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Wish I’d said that – July 30, 2016

“Finding a solution here is like putting socks on an octopus. There are too many moving parts.”

U.S. Federal Trade Commission member Mozelle Thompson during a summit on spam, quoted in the Ottawa Citizen June 19 2003

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Defeat and attack at Kleidon

On July 29 a very long time ago as we now reckon these matters, in 1014, Byzantine emperor Basil II crushed a Bulgarian army at the Battle of Kleidon. It would be just one more dang thing in the depressingly long list of things that can’t end well. The entire concept of a cycle of Byzantine–Bulgarian wars, I mean. Except for one curious grimly almost uplifting note to this episode that deserves discussion.

After winning the battle the emperor, possibly in a fit of rage or possibly just because he was a cruel and evil man, had 15,000 Bulgarian prisoners of war blinded, with the exception of every 100th man who was left with one eye to lead the others home. That’s not the noteworthy episode, though. It’s just more of our all-too-typical savagery that makes you wonder who coined the word “humane” and why.

Here’s the thing that’s almost uplifting. When the blinded men returned home, Tsar Samuil of Bulgaria evidently suffered a heart attack that led to his death within months. And I wonder why more leaders are not similarly afflicted personally by the misery that results from their decisions.

I’m not blaming Samuil, mind you. He is widely remembered as a hero in Bulgaria and apparently with reason, though mostly for his efforts to defend its independence (which collapsed ignominiously amid intrigue and murder four years after he died) because war kept him too busy to have much of a domestic record. It was an unequal struggle in which he did a great deal better than one could expect before finally succumbing. And while I value Byzantium as a long-standing barrier to Ottoman expansion into Europe I don’t have much good to say about its government otherwise. I think Samuil was right to fight even knowing that it exposed his men to injury, death and even deliberate mutilation. (And for what it’s worth, he had personally suffered a crippling injury in an earlier battle, in 996.)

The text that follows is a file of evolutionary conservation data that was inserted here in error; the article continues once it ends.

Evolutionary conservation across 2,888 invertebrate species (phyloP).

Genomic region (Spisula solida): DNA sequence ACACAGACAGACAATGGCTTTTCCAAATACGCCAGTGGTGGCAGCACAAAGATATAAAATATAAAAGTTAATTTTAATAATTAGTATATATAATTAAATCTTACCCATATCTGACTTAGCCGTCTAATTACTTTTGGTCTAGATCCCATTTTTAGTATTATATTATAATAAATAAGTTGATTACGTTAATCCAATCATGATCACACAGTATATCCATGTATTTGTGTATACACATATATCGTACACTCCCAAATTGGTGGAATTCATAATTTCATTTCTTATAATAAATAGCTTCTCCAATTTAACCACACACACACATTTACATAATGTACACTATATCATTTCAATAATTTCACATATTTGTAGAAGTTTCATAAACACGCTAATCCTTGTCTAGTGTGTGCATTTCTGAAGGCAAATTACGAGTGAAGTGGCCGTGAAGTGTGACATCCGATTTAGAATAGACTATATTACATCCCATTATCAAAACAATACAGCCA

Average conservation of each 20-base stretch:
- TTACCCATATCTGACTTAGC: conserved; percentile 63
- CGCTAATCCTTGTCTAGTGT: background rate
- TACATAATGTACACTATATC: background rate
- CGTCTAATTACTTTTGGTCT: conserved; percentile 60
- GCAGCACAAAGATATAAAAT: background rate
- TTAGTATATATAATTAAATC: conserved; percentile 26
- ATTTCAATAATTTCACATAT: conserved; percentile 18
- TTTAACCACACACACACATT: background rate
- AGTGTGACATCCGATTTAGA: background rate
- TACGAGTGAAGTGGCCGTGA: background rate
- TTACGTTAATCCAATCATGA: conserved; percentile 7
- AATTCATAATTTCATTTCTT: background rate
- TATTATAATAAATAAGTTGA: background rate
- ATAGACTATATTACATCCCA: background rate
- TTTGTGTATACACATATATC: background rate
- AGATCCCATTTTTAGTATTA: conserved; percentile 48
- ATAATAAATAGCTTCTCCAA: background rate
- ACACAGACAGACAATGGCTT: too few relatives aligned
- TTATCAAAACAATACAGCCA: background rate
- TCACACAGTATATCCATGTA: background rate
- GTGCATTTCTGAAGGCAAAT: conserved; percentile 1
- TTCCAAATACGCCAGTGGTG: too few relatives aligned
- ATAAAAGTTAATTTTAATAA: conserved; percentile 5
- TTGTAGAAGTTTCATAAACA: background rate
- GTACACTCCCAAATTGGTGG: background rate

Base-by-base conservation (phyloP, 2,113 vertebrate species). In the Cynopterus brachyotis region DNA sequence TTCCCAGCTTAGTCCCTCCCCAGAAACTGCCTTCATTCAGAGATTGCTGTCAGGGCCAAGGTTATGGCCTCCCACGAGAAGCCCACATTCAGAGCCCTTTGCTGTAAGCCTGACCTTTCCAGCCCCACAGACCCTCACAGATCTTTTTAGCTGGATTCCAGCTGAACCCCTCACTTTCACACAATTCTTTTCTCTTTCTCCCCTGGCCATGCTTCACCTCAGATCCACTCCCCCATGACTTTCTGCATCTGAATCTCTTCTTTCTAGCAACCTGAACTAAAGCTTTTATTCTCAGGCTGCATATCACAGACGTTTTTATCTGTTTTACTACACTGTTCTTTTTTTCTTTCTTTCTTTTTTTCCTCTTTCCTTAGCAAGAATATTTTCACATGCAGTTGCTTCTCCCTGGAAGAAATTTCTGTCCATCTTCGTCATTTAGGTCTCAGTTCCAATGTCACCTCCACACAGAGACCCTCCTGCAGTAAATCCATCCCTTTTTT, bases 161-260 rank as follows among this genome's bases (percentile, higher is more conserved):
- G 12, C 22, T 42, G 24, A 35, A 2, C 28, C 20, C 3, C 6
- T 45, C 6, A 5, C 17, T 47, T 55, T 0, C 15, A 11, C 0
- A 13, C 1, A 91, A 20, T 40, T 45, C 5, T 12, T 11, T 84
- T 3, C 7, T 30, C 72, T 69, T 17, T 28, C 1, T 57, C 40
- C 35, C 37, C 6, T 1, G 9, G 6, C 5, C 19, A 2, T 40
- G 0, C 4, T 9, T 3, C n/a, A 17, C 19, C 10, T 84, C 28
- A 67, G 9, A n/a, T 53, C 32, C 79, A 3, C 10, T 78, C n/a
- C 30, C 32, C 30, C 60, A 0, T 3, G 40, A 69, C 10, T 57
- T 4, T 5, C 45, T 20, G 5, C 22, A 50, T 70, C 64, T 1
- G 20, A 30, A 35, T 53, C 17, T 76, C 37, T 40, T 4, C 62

So what I really want to know is why Basil II didn’t die of remorse at what he had done, instead of strutting about proud of his new nickname “Bulgar-slayer”. I’m all for understanding that war is hell. But we wouldn’t be safer, or better off morally, if good men and women collapsed in horrified remorse at the savagery and loss of war or even shrank from contemplating it, while bad men and women reveled in it. Or more exactly, we aren’t better off because they do, as is so often the case.